The problem is, you most likely don’t know it’s wrong. Yet. But as you experience life, you will change, or at least you should. That doesn’t mean throwing out everything you believe in. Just understanding that you will grow and gain wisdom (often the hard way) as you live life.
Just as you are in the place your experience has landed you, so is everyone around you. How do you react when someone tells you you are wrong? You get defensive and angry and are ready to defend your thought, opinion, or conviction to the very end, and you’re not going to listen to anything the other party has to say.
So why do we expect others to react differently when we tell them their thoughts, opinions, or convictions are wrong? I’m not talking about an intelligent discussion of ideas. If no one ever talked about things with those with differing thoughts, the world would be at a standstill. But a rational, intelligent discussion is different than an argument complete with shouting, name-calling, or (if you’re online) ALL CAPS! But that’s probably better than a lecture. Who wants to listen to a lecture? About anything?
So, here’s the thing: we have no idea what is going on in someone else’s car if we’re not in it. Sure, we can see in the windows, but we’re also looking out our own window, which may or may not be clean. Also, unless your cars are touching, you’re not really close enough to see well. (Even if your cars are close enough to touch, you may think you can see everything, but there’s still a few feet between those driver’s seats.)
Let me jump back to Christians for a minute, and if this applies to your pet subject, then feel free to run (er, drive) with it.
I’m not arguing theology here. I’m not arguing about what’s right and what’s wrong or what the Bible says. I’m arguing that we’re all human, and you don’t know what God is doing with the people in the other cars. That sin you can see through the windows is no worse than that sin you’re hiding. So, if someone has a flat tire or is out of fuel, and needs help, by all means, pull over and help them. But you are not a tow truck. You can’t drag them along to the place you want them to go.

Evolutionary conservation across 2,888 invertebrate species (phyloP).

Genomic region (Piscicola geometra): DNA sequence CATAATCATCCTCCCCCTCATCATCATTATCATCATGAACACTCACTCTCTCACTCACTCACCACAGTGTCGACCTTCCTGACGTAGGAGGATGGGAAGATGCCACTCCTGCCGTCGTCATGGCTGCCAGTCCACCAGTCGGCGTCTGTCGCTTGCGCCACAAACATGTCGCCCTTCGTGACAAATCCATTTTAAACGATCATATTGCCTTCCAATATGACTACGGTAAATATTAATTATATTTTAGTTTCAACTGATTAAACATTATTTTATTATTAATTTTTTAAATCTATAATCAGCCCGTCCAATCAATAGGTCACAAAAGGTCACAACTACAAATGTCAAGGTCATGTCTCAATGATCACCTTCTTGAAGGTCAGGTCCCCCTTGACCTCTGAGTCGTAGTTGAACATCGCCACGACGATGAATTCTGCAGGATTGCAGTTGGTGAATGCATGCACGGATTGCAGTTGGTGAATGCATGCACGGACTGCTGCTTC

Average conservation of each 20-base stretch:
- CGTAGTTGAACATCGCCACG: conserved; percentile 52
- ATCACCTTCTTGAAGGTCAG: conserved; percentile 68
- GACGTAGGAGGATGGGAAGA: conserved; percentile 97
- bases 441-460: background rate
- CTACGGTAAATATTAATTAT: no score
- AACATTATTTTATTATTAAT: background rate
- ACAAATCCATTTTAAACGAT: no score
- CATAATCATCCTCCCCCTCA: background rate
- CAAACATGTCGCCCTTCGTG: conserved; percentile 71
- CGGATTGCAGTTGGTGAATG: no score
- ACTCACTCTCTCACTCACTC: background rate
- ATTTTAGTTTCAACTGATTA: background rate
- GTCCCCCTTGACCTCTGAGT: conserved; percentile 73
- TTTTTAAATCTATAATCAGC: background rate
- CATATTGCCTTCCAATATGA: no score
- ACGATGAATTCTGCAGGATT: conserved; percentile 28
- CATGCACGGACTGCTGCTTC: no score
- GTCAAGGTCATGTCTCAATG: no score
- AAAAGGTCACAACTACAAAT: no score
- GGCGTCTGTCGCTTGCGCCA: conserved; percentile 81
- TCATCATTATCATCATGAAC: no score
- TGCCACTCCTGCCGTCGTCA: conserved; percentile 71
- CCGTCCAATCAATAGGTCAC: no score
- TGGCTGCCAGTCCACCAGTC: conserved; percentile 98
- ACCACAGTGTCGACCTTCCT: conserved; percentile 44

Let’s say God has convicted you that a certain kind of music is not for your ears. That’s between you and God. If he doesn’t want others listening to the music they’re listening to, He’ll tell them. Do you think you’re the only one He speaks to? Or maybe they’re not ready to receive that message yet. Maybe there is another lesson they need to learn first. Or maybe their particular weaknesses aren’t affected by what music they listen to, and He’s convicting them about something completely different. Trust God to know what he’s doing.
Now apply that to movies, books, clothing, language, yoga, or whatever it is you think you need to save the world from.
Your spot on the map at any particular time is yours alone. You can’t share it with anyone. Even if you hold the same religious beliefs as someone else, you’ll have different opinions about exercise or health or parenting or the best paint color for cars or a preferred floor plan for your home. Seriously. It’s going to be something. You will never find anyone who agrees with every belief you have. And that’s a very good thing.